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ON CIVIL PROCEDURE: Licensing Landlords No Solution to Rent Court Woes (43573)

<br /><br />I would like to applaud reporter Joe Surkiewicz and The Daily Record for taking a hard look at Baltimore’s rent court <a href="http://www.mddailyrecord.com/archives/1_116_law/legalnews/12873-1.html "target="_blank">(<i>No Funds, No Computers and No Justice in Rent Court, Critics Say, Nov. 14</i>)</a>. I do believe, however, that there was some important information excluded and that the article left some unresolved questions.

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WEEK IN REVIEW

<b><u>MAMSI, MedChi Settle Three-Year Dispute</u></b><@SM><@SM><TAB>A prominent Rockville-based managed care organization and <b>MedChi</b>, Maryland

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Law Limits Crackdown on Hollywood

<TAB>First Amendment protections significantly restrict the ability of the government to go after entertainment companies that peddle inappropriate music, films and video games to children, federal regulators are telling Congress.<@SM><@SM><TAB>With these constitutional guarantees binding its hands, the Federal Trade Commission says a better solution would be for the entertainment industry to step up self-regulation efforts and for lawmakers to keep a watchful eye.

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NEWS SUMMARY

Charging AheadCardWeb.com, a Frederick-based company that tracks the U.S. credit card industry, predicts that, for the first time ever, American consumers will charge more than $113 billion to their major credit cards during the 31-day holiday season. Consumers will use ...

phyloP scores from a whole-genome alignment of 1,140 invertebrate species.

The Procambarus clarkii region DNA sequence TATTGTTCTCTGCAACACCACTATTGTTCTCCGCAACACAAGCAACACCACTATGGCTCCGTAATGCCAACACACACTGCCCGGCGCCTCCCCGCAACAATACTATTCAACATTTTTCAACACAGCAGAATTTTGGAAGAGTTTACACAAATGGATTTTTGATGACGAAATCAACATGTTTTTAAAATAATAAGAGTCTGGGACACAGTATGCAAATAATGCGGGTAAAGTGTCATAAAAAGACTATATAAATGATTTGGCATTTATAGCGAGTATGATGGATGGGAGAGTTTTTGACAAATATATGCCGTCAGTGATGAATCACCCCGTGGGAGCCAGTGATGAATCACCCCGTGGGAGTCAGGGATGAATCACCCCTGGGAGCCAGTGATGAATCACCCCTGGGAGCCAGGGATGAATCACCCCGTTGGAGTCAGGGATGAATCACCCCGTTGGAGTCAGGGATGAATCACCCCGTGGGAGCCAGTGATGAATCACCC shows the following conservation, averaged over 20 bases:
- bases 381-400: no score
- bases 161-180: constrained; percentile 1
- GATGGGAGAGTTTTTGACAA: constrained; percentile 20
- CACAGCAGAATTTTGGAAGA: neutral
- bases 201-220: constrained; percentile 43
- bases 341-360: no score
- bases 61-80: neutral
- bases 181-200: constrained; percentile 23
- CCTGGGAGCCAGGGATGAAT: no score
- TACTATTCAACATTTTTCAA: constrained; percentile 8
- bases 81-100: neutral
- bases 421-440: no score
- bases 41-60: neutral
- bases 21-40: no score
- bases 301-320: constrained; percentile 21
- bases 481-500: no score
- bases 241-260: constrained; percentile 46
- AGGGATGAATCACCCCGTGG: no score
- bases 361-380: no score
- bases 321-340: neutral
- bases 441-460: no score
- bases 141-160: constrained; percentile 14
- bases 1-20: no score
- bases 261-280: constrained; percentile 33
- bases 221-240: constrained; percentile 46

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Baltimore Chemical Plant to Pay $165K for Bypassing Pollution Monitor

<TAB>A Baltimore chemical company will pay $165,000 in penalties and restitution for using an illegal bypass pipe to route pigment-loaded wastewater around a pollution monitor.<@SM><@SM><TAB>Millennium Specialty Chemicals Inc., which operates a pigment plant on Broening Highway in southeast Baltimore, also pleaded guilty Tuesday to five counts of criminal environmental violations, and promised to make it easier for regulators to monitor its pollution discharges in the future.

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Advocates Fear New Court Rules Could Close Access to Public Records

<TAB>A draft order by the state judiciary system to limit access to computerized criminal court records is raising eyebrows among freedom of information and privacy advocates.<@SM><@SM><TAB>The draft order recently published by the Ad Hoc Court Records Committee of the Maryland Judiciary limits dial-up access to court databases to attorneys, other officers of the courts or criminal justice agencies.

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Abortion Pill Arrives in Maryland

<TAB>At least one clinic in Maryland has the abortion pill mifepristone available since shipping from the manufacturer began last week.<@SM><@SM><TAB>Most clinics, however, won't start offering the pill, also called RU-486, for months while they set up guidelines and train staff. But interest is high throughout the state.

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Lawsuits Stymie Endangered List

<TAB>Endangered species lawsuits from environmentalists are keeping the Fish and Wildlife Service from adding any more wildlife to the endangered species list, the agency says.<@SM><@SM><TAB>Employees last week were told to stop working on studies about adding species to the endangered and threatened list and focus instead on completing court-ordered work on labeling habitat for species already on the list, Fish and Wildlife spokesman Hugh Vickery said.

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$1,000 Tax Credit on Drugs Proposed

<TAB>Del. Joan F. Stern, D-Montgomery, is sponsoring a bill to give a tax credit to seniors who don't have prescription drug coverage. <@SM><@SM><TAB>One of the many initiatives Maryland legislators are considering to alleviate cost and access problems with prescription drugs, Stern's proposal is original in that it targets middle-class seniors.

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